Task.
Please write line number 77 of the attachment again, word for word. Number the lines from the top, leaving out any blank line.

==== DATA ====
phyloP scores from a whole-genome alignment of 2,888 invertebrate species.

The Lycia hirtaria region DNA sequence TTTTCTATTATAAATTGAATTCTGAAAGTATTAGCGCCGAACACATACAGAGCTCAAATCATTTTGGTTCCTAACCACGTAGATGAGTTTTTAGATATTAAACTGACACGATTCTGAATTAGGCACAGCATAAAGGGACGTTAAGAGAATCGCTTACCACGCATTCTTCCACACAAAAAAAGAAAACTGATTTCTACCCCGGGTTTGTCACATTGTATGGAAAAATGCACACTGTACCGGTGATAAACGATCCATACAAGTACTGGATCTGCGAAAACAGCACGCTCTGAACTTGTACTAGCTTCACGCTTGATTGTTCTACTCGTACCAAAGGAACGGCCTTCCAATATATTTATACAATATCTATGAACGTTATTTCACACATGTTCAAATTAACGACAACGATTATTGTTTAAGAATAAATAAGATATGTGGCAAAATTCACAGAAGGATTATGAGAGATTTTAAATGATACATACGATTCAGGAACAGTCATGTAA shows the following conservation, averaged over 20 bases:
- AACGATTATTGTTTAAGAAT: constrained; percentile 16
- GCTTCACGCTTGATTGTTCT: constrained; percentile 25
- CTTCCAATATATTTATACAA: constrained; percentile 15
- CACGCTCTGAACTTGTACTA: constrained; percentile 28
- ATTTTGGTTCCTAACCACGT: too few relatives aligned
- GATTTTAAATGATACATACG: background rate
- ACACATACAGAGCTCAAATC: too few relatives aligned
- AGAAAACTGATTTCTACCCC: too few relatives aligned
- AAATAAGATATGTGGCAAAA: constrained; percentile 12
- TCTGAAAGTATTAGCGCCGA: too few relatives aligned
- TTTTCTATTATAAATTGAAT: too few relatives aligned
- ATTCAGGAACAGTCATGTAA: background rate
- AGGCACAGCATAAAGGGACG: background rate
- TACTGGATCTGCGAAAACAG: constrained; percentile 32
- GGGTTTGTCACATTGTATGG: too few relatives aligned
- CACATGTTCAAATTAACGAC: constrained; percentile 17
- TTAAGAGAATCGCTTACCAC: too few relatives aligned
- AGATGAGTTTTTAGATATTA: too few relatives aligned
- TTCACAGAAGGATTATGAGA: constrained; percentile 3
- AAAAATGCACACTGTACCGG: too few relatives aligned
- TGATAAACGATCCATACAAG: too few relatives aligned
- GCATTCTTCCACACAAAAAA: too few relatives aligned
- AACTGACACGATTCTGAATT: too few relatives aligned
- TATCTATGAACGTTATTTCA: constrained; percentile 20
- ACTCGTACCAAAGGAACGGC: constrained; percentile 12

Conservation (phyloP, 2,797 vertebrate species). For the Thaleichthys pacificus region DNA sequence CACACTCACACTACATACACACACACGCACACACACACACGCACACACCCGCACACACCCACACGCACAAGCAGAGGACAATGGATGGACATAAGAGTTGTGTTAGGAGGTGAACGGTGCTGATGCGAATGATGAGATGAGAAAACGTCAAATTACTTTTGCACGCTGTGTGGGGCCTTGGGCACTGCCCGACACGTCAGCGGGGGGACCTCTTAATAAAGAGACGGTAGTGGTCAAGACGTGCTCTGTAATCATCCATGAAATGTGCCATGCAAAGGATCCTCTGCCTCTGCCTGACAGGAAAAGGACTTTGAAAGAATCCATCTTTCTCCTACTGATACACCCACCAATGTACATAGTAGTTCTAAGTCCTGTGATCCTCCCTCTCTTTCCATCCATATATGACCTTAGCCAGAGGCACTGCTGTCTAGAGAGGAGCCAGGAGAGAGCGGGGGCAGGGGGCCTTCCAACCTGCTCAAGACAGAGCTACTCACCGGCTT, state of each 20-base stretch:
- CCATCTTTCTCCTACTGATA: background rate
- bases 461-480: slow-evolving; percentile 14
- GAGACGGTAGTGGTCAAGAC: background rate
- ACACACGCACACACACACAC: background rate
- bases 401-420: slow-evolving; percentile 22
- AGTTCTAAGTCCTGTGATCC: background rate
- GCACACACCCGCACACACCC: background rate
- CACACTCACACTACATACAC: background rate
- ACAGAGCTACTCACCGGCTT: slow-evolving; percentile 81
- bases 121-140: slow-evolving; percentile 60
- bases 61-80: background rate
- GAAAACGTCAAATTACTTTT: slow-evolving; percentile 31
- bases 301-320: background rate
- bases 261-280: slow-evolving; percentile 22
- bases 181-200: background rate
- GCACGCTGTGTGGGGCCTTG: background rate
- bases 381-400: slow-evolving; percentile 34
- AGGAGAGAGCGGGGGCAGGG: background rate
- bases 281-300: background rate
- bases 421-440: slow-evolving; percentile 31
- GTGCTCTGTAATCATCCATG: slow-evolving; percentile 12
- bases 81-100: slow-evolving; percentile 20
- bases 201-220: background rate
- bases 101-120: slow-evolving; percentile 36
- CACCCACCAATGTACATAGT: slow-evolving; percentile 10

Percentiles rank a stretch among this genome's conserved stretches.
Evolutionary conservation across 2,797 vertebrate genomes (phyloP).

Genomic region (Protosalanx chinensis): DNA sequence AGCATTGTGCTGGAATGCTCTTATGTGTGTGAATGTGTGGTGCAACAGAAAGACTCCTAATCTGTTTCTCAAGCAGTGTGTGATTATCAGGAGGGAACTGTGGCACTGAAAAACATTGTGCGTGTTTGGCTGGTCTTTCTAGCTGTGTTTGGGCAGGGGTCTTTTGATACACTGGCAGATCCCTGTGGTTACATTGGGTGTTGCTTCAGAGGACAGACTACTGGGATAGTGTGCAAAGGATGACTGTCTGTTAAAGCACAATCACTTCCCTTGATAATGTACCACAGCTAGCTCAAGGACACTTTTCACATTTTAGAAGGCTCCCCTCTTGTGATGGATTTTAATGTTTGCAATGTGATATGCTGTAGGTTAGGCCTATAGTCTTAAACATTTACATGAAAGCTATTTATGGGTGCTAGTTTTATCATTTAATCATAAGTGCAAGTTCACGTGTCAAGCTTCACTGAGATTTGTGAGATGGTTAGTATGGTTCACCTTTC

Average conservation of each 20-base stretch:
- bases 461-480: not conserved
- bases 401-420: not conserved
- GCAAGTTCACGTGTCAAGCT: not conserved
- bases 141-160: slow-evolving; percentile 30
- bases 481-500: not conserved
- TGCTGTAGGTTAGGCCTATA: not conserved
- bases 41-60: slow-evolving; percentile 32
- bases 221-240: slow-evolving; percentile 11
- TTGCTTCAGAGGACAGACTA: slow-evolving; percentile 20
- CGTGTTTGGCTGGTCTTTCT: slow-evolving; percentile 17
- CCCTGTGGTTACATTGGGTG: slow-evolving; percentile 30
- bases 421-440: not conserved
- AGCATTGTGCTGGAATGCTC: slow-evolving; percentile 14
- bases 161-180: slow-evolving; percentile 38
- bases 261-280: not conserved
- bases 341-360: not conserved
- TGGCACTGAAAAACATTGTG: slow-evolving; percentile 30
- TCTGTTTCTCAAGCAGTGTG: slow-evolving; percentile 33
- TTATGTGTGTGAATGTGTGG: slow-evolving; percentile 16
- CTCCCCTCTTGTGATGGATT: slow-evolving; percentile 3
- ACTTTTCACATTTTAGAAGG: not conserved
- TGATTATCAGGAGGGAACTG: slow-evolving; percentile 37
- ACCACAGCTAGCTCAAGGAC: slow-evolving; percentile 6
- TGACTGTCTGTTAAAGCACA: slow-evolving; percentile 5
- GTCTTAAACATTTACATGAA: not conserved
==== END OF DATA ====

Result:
- CTCCCCTCTTGTGATGGATT: slow-evolving; percentile 3